Urban95 is the Bernard van Leer Foundation’s groundbreaking initiative to focus the attention of urban leaders, designers and planners on the needs of infants, toddlers and their caregivers. As they have historically been so often overlooked in urban planning and design, there is a shortage of ideas for practical, small- scale projects to improve the livability of cities from their perspective. In 2016, we launched the Urban95 Challenge to gather those ideas.
We suggested that the proposed projects could touch on aspects of city planning such as green public space, mobility for families and data-driven decision making – but the key requirement was that they address the core aim of Urban95: encourage thinking about how city life is experienced from an elevation of 95 cm, the average height of a healthy 3 year old. We received 151 ideas from 41 countries, and funded 26 of them, with grants averaging around EUR 17,000.
The projects came from 18 countries (Albania, Argentina, Australia, Bangladesh, Belgium, Brazil, Colombia, Ecuador, Gabon, Greece, India, Indonesia, Italy, Kenya, Mexico, the Netherlands, Turkey, and Vietnam) and addressed a range of issues including public space, data collection, community engagement, temporary street closures, traffic accidents, play design, correlation research, informal childcare, and air and noise pollution.
Our main aim with the Urban95 Challenge was to stimulate new ideas from a wide range of sources – the selected projects came from academic institutes, municipalities, established NGOs, and also many bottom-up community groups – and to get a sense of what might be scaled or replicated elsewhere. Around half of the projects have now concluded and the others are well underway, making it possible to reflect on what we have learned.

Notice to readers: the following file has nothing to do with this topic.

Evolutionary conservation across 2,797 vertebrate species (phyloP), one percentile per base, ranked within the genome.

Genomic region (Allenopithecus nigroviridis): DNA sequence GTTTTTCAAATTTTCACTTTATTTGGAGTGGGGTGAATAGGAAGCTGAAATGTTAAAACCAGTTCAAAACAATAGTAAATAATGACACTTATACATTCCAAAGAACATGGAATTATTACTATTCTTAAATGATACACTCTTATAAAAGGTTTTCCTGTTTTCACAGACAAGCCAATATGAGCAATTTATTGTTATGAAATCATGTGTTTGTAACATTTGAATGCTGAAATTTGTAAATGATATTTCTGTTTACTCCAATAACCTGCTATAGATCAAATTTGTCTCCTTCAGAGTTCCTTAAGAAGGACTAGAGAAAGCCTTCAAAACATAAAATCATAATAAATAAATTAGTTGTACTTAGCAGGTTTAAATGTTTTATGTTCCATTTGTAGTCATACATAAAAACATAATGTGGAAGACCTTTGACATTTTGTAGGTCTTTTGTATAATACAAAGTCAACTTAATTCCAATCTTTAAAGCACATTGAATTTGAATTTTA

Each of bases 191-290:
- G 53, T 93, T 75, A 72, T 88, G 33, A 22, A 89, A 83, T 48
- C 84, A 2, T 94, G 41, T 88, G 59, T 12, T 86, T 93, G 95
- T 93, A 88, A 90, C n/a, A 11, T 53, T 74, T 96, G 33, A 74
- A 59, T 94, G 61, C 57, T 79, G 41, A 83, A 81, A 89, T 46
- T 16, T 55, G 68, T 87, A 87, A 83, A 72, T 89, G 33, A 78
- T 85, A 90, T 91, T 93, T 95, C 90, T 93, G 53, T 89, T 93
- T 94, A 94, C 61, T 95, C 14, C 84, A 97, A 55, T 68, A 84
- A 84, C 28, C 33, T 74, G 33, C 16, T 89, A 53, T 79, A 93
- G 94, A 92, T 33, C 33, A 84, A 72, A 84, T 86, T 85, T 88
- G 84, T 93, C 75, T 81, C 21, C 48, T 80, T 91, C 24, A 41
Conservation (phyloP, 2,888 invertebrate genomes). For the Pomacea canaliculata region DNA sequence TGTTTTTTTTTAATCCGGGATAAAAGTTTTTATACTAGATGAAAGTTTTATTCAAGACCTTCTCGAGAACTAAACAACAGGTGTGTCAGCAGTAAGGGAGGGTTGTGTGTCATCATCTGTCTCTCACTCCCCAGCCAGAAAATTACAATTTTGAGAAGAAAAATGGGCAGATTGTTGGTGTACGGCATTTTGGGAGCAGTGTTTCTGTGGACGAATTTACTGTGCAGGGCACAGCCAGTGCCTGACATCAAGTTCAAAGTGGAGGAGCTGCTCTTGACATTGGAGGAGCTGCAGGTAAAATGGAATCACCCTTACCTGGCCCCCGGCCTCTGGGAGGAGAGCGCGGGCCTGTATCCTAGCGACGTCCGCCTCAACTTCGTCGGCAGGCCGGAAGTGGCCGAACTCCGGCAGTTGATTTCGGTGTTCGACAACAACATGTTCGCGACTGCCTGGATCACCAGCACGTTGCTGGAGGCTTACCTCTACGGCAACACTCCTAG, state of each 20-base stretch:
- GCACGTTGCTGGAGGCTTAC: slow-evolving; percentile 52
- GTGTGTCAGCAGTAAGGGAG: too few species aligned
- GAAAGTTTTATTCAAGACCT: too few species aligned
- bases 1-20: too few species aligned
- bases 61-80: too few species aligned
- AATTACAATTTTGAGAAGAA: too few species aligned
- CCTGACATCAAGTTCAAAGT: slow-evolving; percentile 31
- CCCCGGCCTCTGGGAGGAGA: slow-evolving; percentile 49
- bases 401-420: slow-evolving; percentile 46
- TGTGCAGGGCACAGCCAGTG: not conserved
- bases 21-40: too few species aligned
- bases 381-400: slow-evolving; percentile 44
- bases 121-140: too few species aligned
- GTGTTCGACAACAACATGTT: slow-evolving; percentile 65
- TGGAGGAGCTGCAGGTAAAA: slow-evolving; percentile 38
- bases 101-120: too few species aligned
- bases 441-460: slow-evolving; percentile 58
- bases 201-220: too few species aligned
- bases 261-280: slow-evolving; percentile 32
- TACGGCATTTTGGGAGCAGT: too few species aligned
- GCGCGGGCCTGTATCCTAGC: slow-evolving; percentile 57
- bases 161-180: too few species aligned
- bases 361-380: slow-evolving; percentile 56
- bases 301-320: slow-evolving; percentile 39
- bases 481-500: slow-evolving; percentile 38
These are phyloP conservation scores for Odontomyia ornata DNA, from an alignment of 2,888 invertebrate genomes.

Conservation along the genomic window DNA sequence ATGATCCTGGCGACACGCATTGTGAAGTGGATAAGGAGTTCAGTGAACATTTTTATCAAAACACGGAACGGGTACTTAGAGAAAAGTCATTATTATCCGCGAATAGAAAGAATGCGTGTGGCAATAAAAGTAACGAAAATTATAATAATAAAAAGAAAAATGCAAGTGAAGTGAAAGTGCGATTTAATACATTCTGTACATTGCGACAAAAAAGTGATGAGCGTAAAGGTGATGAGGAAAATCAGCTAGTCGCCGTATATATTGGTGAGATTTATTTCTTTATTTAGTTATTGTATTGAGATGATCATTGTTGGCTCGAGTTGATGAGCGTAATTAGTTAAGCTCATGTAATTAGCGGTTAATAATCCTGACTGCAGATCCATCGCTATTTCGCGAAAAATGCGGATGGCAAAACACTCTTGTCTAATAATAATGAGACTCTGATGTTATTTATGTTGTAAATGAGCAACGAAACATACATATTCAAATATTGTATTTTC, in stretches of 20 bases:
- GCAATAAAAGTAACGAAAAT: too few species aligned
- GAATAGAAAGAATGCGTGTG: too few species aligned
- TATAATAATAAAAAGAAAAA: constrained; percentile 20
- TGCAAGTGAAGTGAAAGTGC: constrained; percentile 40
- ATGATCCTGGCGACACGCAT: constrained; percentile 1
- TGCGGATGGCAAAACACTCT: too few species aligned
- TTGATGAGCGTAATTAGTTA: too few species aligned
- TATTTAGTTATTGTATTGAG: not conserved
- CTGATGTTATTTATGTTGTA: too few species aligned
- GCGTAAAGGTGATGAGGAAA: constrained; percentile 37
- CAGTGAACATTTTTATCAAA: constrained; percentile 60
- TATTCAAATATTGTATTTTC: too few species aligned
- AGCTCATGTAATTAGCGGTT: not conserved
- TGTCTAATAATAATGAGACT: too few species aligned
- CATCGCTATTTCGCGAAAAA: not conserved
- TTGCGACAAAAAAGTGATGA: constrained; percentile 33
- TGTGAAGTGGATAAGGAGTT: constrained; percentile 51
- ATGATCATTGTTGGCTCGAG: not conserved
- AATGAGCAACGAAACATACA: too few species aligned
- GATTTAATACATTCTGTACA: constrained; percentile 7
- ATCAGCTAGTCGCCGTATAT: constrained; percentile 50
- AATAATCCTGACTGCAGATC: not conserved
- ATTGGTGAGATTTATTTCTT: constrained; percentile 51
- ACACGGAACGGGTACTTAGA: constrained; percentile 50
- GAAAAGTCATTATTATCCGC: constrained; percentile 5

Three selected examples
Many of the projects show some potential to be replicated in other contexts. The latest status of all 26 can be explored on the Urban95 Challenge pages of the Foundation’s website.1 The three presented briefly here are chosen to illustrate the range of approaches.
In a favela in Santos, a coastal Brazilian city south of São Paulo, Instituto Elos adapted their ‘Oasis Game’ methodology to involve the community in thinking about how public space could be made more family-friendly, and in working together to put plans into effect. The response was enthusiastic, with 350 local residents helping to clear litter, paint murals, create a space for play, plant a vegetable garden, and turn an abandoned shipping container into a toy library.
One helpful insight from this project was the important role played by older siblings: parents were often too time-pressed to participate, as they struggle to balance childcare with earning money, but many older children appreciated how the project could help their parents and younger siblings and took responsibility for representing their family.